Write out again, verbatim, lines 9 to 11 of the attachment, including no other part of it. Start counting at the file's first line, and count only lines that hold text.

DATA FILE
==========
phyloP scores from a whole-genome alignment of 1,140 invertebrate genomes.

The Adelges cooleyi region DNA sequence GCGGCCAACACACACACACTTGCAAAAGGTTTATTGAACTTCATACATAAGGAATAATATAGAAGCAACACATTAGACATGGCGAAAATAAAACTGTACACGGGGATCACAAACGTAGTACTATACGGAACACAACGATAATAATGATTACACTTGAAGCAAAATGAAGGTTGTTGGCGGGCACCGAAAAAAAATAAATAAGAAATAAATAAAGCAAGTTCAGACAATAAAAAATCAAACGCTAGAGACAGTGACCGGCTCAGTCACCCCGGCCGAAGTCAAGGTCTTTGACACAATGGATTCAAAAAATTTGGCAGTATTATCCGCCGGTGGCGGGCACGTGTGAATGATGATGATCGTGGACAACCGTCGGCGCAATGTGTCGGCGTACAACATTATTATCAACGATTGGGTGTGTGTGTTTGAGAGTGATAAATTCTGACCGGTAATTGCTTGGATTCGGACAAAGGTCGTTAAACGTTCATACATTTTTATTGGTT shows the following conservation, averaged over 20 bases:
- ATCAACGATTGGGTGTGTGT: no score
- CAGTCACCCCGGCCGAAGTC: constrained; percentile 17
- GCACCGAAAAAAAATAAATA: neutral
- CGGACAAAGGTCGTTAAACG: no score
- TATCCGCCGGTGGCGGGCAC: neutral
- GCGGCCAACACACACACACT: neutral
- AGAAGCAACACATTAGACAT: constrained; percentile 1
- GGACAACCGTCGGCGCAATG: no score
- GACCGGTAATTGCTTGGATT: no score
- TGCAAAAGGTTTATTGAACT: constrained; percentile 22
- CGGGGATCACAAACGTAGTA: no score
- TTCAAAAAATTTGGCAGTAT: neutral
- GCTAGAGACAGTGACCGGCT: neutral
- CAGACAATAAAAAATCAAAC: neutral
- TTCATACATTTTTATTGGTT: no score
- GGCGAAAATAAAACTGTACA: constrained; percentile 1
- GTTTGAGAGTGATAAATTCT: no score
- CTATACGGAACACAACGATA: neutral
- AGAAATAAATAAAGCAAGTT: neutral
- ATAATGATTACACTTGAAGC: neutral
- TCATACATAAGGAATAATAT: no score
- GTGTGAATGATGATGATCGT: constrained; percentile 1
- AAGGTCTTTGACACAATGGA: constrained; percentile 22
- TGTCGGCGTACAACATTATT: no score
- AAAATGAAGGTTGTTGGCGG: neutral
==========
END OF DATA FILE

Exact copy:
- AGAAGCAACACATTAGACAT: constrained; percentile 1
- GGACAACCGTCGGCGCAATG: no score
- GACCGGTAATTGCTTGGATT: no score